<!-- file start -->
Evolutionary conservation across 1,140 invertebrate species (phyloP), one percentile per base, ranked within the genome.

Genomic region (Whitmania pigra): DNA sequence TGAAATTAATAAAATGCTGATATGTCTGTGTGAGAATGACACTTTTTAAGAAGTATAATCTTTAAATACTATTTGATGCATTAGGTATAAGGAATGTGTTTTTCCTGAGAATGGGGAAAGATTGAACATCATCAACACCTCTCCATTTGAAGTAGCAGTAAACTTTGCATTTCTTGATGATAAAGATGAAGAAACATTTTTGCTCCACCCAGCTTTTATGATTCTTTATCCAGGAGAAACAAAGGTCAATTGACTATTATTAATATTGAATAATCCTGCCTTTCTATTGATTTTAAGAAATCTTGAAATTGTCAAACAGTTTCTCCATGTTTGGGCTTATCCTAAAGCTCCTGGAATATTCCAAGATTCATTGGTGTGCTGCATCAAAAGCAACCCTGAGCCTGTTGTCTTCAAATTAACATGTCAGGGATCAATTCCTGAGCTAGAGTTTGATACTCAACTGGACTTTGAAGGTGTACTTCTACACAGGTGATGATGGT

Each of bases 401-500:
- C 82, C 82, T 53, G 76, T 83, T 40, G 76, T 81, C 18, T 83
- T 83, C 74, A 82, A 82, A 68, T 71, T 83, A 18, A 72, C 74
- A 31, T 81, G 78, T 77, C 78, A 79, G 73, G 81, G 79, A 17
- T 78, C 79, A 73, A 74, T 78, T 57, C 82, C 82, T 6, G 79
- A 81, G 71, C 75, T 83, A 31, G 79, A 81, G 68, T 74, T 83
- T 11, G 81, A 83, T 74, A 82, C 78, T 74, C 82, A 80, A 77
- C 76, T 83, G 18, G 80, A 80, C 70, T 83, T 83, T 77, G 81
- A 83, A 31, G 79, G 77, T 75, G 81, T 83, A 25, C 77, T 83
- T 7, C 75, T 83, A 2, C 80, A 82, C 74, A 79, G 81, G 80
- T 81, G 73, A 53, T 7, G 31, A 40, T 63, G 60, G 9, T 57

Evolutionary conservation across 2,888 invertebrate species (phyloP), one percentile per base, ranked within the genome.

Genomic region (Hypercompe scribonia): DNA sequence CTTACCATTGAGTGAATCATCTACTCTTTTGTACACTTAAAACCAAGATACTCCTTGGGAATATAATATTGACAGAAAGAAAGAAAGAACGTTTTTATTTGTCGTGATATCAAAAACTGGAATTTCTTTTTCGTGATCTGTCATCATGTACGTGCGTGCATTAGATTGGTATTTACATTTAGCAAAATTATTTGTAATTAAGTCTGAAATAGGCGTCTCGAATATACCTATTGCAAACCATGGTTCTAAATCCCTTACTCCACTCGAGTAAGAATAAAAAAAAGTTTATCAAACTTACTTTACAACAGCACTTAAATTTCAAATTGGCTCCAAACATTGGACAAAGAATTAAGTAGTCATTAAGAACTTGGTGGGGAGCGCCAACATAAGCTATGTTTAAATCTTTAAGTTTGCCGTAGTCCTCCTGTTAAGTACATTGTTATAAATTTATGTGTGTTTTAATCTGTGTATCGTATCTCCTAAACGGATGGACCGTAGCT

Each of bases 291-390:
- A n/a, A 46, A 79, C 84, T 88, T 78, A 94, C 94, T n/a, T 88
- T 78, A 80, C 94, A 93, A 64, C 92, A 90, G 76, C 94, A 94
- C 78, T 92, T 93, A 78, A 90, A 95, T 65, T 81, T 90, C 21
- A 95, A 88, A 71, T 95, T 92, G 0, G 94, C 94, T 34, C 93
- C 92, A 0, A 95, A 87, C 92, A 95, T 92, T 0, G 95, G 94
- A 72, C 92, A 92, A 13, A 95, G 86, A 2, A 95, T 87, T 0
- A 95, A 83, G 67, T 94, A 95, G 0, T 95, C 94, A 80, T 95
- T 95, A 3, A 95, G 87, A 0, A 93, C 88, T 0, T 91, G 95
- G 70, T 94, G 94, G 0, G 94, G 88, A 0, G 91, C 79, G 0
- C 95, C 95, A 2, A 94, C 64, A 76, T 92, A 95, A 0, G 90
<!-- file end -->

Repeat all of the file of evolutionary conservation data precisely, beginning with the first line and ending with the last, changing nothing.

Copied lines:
Evolutionary conservation across 1,140 invertebrate species (phyloP), one percentile per base, ranked within the genome.

Genomic region (Whitmania pigra): DNA sequence TGAAATTAATAAAATGCTGATATGTCTGTGTGAGAATGACACTTTTTAAGAAGTATAATCTTTAAATACTATTTGATGCATTAGGTATAAGGAATGTGTTTTTCCTGAGAATGGGGAAAGATTGAACATCATCAACACCTCTCCATTTGAAGTAGCAGTAAACTTTGCATTTCTTGATGATAAAGATGAAGAAACATTTTTGCTCCACCCAGCTTTTATGATTCTTTATCCAGGAGAAACAAAGGTCAATTGACTATTATTAATATTGAATAATCCTGCCTTTCTATTGATTTTAAGAAATCTTGAAATTGTCAAACAGTTTCTCCATGTTTGGGCTTATCCTAAAGCTCCTGGAATATTCCAAGATTCATTGGTGTGCTGCATCAAAAGCAACCCTGAGCCTGTTGTCTTCAAATTAACATGTCAGGGATCAATTCCTGAGCTAGAGTTTGATACTCAACTGGACTTTGAAGGTGTACTTCTACACAGGTGATGATGGT

Each of bases 401-500:
- C 82, C 82, T 53, G 76, T 83, T 40, G 76, T 81, C 18, T 83
- T 83, C 74, A 82, A 82, A 68, T 71, T 83, A 18, A 72, C 74
- A 31, T 81, G 78, T 77, C 78, A 79, G 73, G 81, G 79, A 17
- T 78, C 79, A 73, A 74, T 78, T 57, C 82, C 82, T 6, G 79
- A 81, G 71, C 75, T 83, A 31, G 79, A 81, G 68, T 74, T 83
- T 11, G 81, A 83, T 74, A 82, C 78, T 74, C 82, A 80, A 77
- C 76, T 83, G 18, G 80, A 80, C 70, T 83, T 83, T 77, G 81
- A 83, A 31, G 79, G 77, T 75, G 81, T 83, A 25, C 77, T 83
- T 7, C 75, T 83, A 2, C 80, A 82, C 74, A 79, G 81, G 80
- T 81, G 73, A 53, T 7, G 31, A 40, T 63, G 60, G 9, T 57

Evolutionary conservation across 2,888 invertebrate species (phyloP), one percentile per base, ranked within the genome.

Genomic region (Hypercompe scribonia): DNA sequence CTTACCATTGAGTGAATCATCTACTCTTTTGTACACTTAAAACCAAGATACTCCTTGGGAATATAATATTGACAGAAAGAAAGAAAGAACGTTTTTATTTGTCGTGATATCAAAAACTGGAATTTCTTTTTCGTGATCTGTCATCATGTACGTGCGTGCATTAGATTGGTATTTACATTTAGCAAAATTATTTGTAATTAAGTCTGAAATAGGCGTCTCGAATATACCTATTGCAAACCATGGTTCTAAATCCCTTACTCCACTCGAGTAAGAATAAAAAAAAGTTTATCAAACTTACTTTACAACAGCACTTAAATTTCAAATTGGCTCCAAACATTGGACAAAGAATTAAGTAGTCATTAAGAACTTGGTGGGGAGCGCCAACATAAGCTATGTTTAAATCTTTAAGTTTGCCGTAGTCCTCCTGTTAAGTACATTGTTATAAATTTATGTGTGTTTTAATCTGTGTATCGTATCTCCTAAACGGATGGACCGTAGCT

Each of bases 291-390:
- A n/a, A 46, A 79, C 84, T 88, T 78, A 94, C 94, T n/a, T 88
- T 78, A 80, C 94, A 93, A 64, C 92, A 90, G 76, C 94, A 94
- C 78, T 92, T 93, A 78, A 90, A 95, T 65, T 81, T 90, C 21
- A 95, A 88, A 71, T 95, T 92, G 0, G 94, C 94, T 34, C 93
- C 92, A 0, A 95, A 87, C 92, A 95, T 92, T 0, G 95, G 94
- A 72, C 92, A 92, A 13, A 95, G 86, A 2, A 95, T 87, T 0
- A 95, A 83, G 67, T 94, A 95, G 0, T 95, C 94, A 80, T 95
- T 95, A 3, A 95, G 87, A 0, A 93, C 88, T 0, T 91, G 95
- G 70, T 94, G 94, G 0, G 94, G 88, A 0, G 91, C 79, G 0
- C 95, C 95, A 2, A 94, C 64, A 76, T 92, A 95, A 0, G 90